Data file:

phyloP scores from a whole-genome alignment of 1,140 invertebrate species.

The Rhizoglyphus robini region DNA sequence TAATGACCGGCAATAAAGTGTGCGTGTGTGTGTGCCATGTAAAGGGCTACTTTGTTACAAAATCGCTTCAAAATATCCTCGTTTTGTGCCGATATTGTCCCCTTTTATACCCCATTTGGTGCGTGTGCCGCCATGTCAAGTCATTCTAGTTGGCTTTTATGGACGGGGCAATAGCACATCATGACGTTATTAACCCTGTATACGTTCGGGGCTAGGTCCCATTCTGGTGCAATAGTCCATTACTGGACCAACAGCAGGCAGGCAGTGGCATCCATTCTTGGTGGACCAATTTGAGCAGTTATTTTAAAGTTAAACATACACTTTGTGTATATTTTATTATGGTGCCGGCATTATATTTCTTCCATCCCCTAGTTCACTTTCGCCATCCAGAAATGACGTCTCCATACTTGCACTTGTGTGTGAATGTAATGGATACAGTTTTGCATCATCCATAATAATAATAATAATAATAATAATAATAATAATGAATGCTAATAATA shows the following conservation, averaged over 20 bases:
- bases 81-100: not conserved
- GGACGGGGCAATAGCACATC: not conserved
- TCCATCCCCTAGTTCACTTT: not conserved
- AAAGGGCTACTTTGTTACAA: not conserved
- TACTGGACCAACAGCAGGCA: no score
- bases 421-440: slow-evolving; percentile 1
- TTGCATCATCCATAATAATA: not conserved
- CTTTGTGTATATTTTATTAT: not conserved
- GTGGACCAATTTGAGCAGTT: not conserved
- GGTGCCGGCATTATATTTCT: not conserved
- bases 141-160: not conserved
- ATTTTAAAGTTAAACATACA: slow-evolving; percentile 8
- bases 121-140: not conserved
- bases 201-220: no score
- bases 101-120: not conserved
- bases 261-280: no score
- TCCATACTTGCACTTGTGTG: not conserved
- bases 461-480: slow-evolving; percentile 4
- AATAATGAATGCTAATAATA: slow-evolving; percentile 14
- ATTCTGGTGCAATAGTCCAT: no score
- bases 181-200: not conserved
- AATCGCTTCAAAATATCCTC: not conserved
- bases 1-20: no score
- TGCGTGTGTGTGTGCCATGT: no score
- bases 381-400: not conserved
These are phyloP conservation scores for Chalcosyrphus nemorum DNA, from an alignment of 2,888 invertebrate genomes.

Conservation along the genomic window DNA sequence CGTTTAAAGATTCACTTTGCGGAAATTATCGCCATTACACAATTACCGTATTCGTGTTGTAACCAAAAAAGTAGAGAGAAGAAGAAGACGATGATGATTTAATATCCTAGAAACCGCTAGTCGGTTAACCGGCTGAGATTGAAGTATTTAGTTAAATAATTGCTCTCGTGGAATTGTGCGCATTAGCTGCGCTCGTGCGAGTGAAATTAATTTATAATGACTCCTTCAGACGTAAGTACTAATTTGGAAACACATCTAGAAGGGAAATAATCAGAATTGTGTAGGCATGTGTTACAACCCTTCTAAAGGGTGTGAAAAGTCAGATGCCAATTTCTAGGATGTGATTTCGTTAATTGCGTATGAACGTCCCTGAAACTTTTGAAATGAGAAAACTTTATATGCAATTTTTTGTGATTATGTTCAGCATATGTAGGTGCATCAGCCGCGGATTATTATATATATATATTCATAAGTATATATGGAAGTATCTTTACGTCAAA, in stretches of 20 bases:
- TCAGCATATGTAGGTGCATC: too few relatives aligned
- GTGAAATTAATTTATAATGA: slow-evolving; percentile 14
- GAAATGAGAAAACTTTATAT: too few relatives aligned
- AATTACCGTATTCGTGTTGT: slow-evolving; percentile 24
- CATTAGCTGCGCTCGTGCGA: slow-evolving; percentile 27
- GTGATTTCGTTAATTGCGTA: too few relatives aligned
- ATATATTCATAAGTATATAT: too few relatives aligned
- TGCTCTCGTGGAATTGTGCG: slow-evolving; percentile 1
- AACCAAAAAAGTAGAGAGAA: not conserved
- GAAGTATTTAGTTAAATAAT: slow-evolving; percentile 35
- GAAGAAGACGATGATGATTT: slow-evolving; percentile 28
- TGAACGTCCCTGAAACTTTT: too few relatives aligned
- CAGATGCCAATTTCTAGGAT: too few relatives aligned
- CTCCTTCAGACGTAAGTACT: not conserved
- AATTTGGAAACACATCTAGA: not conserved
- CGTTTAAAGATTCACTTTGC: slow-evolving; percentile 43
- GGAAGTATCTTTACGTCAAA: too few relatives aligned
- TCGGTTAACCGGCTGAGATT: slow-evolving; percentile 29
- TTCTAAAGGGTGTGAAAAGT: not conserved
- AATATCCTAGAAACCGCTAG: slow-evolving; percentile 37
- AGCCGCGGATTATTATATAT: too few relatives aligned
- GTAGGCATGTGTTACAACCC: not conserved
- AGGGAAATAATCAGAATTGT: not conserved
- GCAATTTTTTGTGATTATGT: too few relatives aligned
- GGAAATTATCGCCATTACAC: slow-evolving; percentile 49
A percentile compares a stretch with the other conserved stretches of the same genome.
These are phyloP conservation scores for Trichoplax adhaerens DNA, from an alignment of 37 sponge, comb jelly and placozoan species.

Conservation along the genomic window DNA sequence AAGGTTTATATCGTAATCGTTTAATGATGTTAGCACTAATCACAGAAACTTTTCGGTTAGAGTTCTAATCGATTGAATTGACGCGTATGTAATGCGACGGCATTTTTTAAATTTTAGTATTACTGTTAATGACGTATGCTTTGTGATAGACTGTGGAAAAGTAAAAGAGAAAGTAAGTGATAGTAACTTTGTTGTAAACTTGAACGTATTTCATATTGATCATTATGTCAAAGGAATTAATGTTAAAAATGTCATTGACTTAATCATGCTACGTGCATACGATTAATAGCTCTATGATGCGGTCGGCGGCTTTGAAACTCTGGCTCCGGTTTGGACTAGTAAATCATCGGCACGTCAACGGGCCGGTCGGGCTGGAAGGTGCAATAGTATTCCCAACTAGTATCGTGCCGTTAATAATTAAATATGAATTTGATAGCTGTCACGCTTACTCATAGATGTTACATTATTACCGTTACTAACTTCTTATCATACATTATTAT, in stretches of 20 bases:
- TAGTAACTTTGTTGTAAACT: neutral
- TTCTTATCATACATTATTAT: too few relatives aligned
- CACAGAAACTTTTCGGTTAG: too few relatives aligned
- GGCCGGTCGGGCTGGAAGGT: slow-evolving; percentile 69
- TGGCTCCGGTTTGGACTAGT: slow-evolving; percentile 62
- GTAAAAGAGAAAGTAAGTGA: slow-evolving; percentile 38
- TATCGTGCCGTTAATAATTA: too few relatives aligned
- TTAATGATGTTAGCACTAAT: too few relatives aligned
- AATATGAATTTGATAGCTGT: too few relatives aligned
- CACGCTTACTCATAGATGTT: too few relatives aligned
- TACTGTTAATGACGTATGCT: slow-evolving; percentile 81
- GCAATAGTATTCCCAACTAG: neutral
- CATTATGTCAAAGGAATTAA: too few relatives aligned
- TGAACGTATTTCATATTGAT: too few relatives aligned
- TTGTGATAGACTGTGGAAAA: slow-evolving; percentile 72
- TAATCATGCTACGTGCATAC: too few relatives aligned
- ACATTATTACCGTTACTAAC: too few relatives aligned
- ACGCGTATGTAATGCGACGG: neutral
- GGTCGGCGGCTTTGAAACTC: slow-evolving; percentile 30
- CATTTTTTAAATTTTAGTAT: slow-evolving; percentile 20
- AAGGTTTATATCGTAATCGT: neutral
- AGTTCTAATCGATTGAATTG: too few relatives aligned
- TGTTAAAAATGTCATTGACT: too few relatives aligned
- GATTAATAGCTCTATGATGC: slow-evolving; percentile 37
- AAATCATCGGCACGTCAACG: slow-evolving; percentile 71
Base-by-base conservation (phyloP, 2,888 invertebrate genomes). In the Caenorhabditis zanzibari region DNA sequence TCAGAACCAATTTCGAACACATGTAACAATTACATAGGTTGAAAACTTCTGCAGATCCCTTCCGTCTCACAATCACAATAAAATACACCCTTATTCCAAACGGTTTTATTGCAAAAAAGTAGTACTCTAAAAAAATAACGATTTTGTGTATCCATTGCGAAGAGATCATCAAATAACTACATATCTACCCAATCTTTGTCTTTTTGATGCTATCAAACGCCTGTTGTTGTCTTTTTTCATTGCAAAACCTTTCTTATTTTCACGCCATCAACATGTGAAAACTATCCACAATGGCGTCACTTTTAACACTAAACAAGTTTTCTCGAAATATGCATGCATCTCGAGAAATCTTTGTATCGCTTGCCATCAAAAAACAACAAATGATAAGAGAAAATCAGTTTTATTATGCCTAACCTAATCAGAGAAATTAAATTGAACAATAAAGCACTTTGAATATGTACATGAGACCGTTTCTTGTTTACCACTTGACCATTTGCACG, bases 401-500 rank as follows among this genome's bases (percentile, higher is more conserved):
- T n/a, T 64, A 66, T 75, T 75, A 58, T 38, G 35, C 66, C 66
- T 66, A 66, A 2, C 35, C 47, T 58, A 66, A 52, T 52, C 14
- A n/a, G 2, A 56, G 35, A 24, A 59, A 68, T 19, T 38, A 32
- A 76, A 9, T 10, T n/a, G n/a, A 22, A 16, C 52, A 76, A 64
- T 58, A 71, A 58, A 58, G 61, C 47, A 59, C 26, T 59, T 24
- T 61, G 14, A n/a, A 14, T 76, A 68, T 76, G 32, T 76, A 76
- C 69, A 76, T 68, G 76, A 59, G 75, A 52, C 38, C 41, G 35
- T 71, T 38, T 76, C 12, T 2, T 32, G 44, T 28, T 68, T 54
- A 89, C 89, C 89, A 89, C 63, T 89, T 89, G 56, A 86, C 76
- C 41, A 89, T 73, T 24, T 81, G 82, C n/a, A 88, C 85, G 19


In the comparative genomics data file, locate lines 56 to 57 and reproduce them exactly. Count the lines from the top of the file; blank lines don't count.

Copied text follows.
These are phyloP conservation scores for Trichoplax adhaerens DNA, from an alignment of 37 sponge, comb jelly and placozoan species.

Conservation along the genomic window DNA sequence AAGGTTTATATCGTAATCGTTTAATGATGTTAGCACTAATCACAGAAACTTTTCGGTTAGAGTTCTAATCGATTGAATTGACGCGTATGTAATGCGACGGCATTTTTTAAATTTTAGTATTACTGTTAATGACGTATGCTTTGTGATAGACTGTGGAAAAGTAAAAGAGAAAGTAAGTGATAGTAACTTTGTTGTAAACTTGAACGTATTTCATATTGATCATTATGTCAAAGGAATTAATGTTAAAAATGTCATTGACTTAATCATGCTACGTGCATACGATTAATAGCTCTATGATGCGGTCGGCGGCTTTGAAACTCTGGCTCCGGTTTGGACTAGTAAATCATCGGCACGTCAACGGGCCGGTCGGGCTGGAAGGTGCAATAGTATTCCCAACTAGTATCGTGCCGTTAATAATTAAATATGAATTTGATAGCTGTCACGCTTACTCATAGATGTTACATTATTACCGTTACTAACTTCTTATCATACATTATTAT, in stretches of 20 bases: